JOHNSON CITY – “I believe in absolute freedom of expression,” author, poet and feminist Taslima Nasrin has said. “Everyone has a right to offend and be offended.”
The need and freedom to express the full spectrum of emotions and concerns through visual arts is the bedrock of the annual “FL3TCH3R Exhibit: Social and Politically Engaged Art,” an international juried exhibit, at East Tennessee State University’s Reece Museum. This year’s free public exhibit is now open and runs through Friday, Dec. 13.
Artistic expressions for the 2019 exhibition were considered from 27 states – from Tennessee to Texas and California to Florida – and seven countries, in addition to the U.S. Entries numbered 325 from 116 artists. Categories included fiber, jewelry/metals, painting, photography, digital, sculpture, printmaking, video, graphic design, ceramics and 2D and 3D mixed media. Eighty-two works by 62 artists were accepted, juried by activist and illustrator Sue Coe.
“Striking was our very first entry ever from Hong Kong and its profound cry for assistance and awareness of their plight in protesting human rights violations and abuses by the Chinese government,” says Barbara Dyer, co-director of the exhibit and a local lawyer. “It truly represents the best of socially and politically engaged art in these contemporary times. It is the zeitgeist/spirit of the times that always pops up in the entries received each year.”
While global issues are reflected in the seventh annual “FL3TCH3R Exhibit,” domestic strife this year is at the forefront of the entering artists’ minds.
“We have received more work that shows the frustration that artists and individuals feel regarding the current U.S. administration and political demeanor,” says co-director Wayne Dyer, a professor in the ETSU Department of Art and Design. “We anticipated in years past that we would see this; however, it has blossomed this year. Issues include the environment, social justice, abuse, racism, political issues, women's issues, gun violence, children's issues, immigration, and the list goes on.”
The Dyers’ son, Fletcher, inspired the exhibit. Fletcher Dyer, who died in 2009 at age 22, was an ETSU bachelor of fine arts senior in graphic design. Through his art, he liked to awaken others’ critical thinking about current events and social and political issues, the Dyers say. He encouraged others to propose bold visual statements and make a difference with their art.
In its six years, the “FL3TCH3R Exhibit” has inspired a lot of conversation and thought, says Reece Museum Director Randy Sanders. “Being in a museum – a welcoming space – one can engage the artwork privately or in dialogue with others,” he says. “Whatever the perspective, dialogue is the mission of the ‘FL3TCH3R Exhibit,’ and I think that is exactly how Fletcher Dyer would have wanted it.”
Not surprisingly, in reaction to this volatile world, some of the “FL3TCH3R” selections are less subtle than others, but Reece Exhibition Coordinator Spenser Brenner says most patron conversations stop short of combustion.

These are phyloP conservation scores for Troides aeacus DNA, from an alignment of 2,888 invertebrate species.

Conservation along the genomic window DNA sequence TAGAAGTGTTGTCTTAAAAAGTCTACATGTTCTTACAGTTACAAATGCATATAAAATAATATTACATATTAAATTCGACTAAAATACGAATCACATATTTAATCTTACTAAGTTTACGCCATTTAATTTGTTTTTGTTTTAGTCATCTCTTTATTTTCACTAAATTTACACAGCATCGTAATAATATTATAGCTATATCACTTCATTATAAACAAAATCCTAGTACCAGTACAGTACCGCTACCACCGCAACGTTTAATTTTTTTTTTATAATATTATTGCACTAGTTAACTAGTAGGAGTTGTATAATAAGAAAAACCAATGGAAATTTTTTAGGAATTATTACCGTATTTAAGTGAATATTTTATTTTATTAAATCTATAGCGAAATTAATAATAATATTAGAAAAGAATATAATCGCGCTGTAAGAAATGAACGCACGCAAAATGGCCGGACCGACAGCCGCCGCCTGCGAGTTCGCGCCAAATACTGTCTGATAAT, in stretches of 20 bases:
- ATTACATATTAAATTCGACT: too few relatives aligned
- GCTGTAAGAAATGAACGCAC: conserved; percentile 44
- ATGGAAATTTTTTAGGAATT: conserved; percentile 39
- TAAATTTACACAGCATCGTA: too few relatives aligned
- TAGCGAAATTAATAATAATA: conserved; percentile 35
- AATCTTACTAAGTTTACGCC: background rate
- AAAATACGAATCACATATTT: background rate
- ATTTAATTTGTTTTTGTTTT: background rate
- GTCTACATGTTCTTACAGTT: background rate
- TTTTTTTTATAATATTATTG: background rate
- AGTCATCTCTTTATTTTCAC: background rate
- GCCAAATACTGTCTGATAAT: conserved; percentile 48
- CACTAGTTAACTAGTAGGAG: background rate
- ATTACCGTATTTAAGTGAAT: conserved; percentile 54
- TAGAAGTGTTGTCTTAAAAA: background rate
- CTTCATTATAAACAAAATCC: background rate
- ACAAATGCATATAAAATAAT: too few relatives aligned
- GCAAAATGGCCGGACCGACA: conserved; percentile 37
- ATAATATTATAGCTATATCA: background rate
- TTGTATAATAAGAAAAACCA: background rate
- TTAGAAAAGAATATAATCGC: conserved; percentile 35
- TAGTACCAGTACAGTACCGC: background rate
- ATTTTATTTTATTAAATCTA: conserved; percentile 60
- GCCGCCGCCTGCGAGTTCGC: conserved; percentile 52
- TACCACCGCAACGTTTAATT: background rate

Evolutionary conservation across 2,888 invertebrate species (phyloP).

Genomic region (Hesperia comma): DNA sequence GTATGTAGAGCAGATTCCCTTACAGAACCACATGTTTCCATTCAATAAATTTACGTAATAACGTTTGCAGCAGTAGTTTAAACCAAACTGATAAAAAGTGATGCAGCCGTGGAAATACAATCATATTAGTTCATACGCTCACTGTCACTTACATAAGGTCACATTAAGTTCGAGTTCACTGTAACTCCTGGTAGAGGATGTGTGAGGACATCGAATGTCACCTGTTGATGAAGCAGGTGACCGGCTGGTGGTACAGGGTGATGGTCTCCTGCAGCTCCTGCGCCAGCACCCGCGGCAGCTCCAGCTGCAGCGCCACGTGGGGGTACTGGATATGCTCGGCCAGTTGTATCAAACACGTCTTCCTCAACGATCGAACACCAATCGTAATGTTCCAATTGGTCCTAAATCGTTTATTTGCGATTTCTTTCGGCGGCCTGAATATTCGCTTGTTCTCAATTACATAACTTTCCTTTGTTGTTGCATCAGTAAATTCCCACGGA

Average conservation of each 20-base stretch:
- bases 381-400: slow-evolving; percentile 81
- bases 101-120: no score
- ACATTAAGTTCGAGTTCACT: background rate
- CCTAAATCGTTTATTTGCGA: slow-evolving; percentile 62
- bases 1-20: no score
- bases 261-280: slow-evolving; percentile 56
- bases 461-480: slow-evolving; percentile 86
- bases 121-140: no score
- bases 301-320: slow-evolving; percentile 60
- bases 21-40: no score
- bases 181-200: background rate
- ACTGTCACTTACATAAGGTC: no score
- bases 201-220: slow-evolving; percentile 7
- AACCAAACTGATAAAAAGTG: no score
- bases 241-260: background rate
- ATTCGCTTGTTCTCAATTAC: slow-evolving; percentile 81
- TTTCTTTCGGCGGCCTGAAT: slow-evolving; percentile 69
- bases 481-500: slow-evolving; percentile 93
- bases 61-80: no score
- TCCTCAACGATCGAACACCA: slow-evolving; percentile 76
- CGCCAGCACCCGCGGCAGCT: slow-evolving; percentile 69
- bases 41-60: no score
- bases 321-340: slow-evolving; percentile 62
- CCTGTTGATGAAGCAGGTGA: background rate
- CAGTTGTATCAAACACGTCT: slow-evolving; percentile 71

“Over the years, we’ve had mostly positive responses, or it’s a conversation,” he says. “I’ve seen people politely disagree and I have seen spirited debates that can get passionate over opposing viewpoints. But that’s the spirit and intention of the ‘FL3TCH3R Exhibit.’ In some cases, just reading the title can really elicit an emotional response.”
Fittingly, this year’s juror – illustrator Sue Coe – is a longtime activist, known for her stark renderings of victims and their tormentors. Her work includes illustrations of violence by the Ku Klux Klan, famine in Africa, AIDS and terrorism in Northern Ireland, as well as politics and “factory farms.” Coe also has long been a crusader against the use of animals in industry, medical research and genetic engineering and continues to raise the public's awareness of the abuse of living things through her visual art and books.
“We chose Sue Coe because for years, she has been an artist and illustrator who is an avid activist focusing on animal rights, but she also has explored other political issues, such as prisons, AIDS and war,” Barb Dyer says. “We believe she has a fine-tuned sensitivity toward social and politically expressed visual arts, and she has curated a wonderful collection of works.”
Coe will be on campus for a day to talk and meet with ETSU students in classrooms and critique their art, and on Thursday, Nov. 7, at 5 p.m., her juror’s talk will precede the exhibit awards ceremony and reception at Reece Museum.
The “FL3TCH3R Exhibit” also will provide additional opportunities for conversation through discussions and other activities. Collateral events will be posted at www.etsu.edu/reece under Exhibitions as they develop.
Co-sponsored by the Mary B. Martin School of the Arts at ETSU, the exhibit continues to expand each year, with more than $1,000 in awards in 2019, in addition to the Fletcher H. Dyer Scholarship for an ETSU Art and Design student – and the scope of the exhibit broadens each year topically and geographically.
“We think we are definitely fulfilling Fletcher's dream of setting the venue for dialogue so that others would follow,” says Fletcher’s sister, Carrie Dyer, exhibit co-director and a graphic design professor at High Point University in North Carolina. “We have had many responses from artists and others who say the ‘FL3TCH3R Exhibit’ is one of very few places where these issues may be addressed and who express an appreciation for having such an opportunity.”
For more information on the exhibit, visit http://www.FL3TCH3Rexhibit.com or call the Reece Museum at 423-439-4392. To learn more about Fletcher Dyer, visit http://fletcherdyer.com/about.html. For more information on the Martin School of the Arts, visit www.etsu.edu/martin or call 423-439-TKTS (8587). For disability accommodations, call the ETSU Office of Disability Services at 423-439-8346.